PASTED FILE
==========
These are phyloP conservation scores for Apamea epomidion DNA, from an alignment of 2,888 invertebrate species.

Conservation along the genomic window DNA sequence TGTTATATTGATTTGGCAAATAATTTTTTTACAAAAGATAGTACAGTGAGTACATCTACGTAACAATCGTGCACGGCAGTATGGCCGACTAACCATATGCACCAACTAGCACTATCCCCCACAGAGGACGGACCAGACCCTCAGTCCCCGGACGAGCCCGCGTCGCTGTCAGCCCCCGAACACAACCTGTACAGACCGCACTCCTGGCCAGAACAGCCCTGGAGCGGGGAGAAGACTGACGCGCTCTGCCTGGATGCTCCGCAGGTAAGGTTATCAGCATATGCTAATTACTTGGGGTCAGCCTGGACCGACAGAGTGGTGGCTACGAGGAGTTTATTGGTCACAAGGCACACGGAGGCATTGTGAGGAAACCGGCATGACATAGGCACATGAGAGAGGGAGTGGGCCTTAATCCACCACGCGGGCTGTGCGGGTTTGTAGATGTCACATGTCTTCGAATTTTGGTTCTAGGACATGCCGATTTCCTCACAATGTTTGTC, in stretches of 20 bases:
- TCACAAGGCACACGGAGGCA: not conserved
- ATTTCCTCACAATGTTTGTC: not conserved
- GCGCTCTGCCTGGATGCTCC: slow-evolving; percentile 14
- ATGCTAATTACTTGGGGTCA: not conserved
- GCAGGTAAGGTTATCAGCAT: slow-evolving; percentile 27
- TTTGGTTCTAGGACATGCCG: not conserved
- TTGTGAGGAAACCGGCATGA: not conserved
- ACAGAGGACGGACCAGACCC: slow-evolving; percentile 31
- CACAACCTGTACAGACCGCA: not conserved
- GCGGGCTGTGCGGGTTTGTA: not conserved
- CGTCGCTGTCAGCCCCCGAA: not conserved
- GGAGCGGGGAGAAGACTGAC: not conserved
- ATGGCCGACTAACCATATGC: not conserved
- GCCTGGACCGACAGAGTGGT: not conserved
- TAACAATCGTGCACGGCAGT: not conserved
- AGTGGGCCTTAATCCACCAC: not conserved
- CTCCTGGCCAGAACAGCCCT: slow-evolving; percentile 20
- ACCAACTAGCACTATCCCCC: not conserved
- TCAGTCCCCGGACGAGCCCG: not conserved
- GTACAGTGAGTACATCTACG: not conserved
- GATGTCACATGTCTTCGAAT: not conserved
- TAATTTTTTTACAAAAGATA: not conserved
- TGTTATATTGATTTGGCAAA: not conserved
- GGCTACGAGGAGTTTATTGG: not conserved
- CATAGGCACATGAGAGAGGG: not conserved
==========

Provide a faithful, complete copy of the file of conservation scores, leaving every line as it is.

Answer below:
These are phyloP conservation scores for Apamea epomidion DNA, from an alignment of 2,888 invertebrate species.

Conservation along the genomic window DNA sequence TGTTATATTGATTTGGCAAATAATTTTTTTACAAAAGATAGTACAGTGAGTACATCTACGTAACAATCGTGCACGGCAGTATGGCCGACTAACCATATGCACCAACTAGCACTATCCCCCACAGAGGACGGACCAGACCCTCAGTCCCCGGACGAGCCCGCGTCGCTGTCAGCCCCCGAACACAACCTGTACAGACCGCACTCCTGGCCAGAACAGCCCTGGAGCGGGGAGAAGACTGACGCGCTCTGCCTGGATGCTCCGCAGGTAAGGTTATCAGCATATGCTAATTACTTGGGGTCAGCCTGGACCGACAGAGTGGTGGCTACGAGGAGTTTATTGGTCACAAGGCACACGGAGGCATTGTGAGGAAACCGGCATGACATAGGCACATGAGAGAGGGAGTGGGCCTTAATCCACCACGCGGGCTGTGCGGGTTTGTAGATGTCACATGTCTTCGAATTTTGGTTCTAGGACATGCCGATTTCCTCACAATGTTTGTC, in stretches of 20 bases:
- TCACAAGGCACACGGAGGCA: not conserved
- ATTTCCTCACAATGTTTGTC: not conserved
- GCGCTCTGCCTGGATGCTCC: slow-evolving; percentile 14
- ATGCTAATTACTTGGGGTCA: not conserved
- GCAGGTAAGGTTATCAGCAT: slow-evolving; percentile 27
- TTTGGTTCTAGGACATGCCG: not conserved
- TTGTGAGGAAACCGGCATGA: not conserved
- ACAGAGGACGGACCAGACCC: slow-evolving; percentile 31
- CACAACCTGTACAGACCGCA: not conserved
- GCGGGCTGTGCGGGTTTGTA: not conserved
- CGTCGCTGTCAGCCCCCGAA: not conserved
- GGAGCGGGGAGAAGACTGAC: not conserved
- ATGGCCGACTAACCATATGC: not conserved
- GCCTGGACCGACAGAGTGGT: not conserved
- TAACAATCGTGCACGGCAGT: not conserved
- AGTGGGCCTTAATCCACCAC: not conserved
- CTCCTGGCCAGAACAGCCCT: slow-evolving; percentile 20
- ACCAACTAGCACTATCCCCC: not conserved
- TCAGTCCCCGGACGAGCCCG: not conserved
- GTACAGTGAGTACATCTACG: not conserved
- GATGTCACATGTCTTCGAAT: not conserved
- TAATTTTTTTACAAAAGATA: not conserved
- TGTTATATTGATTTGGCAAA: not conserved
- GGCTACGAGGAGTTTATTGG: not conserved
- CATAGGCACATGAGAGAGGG: not conserved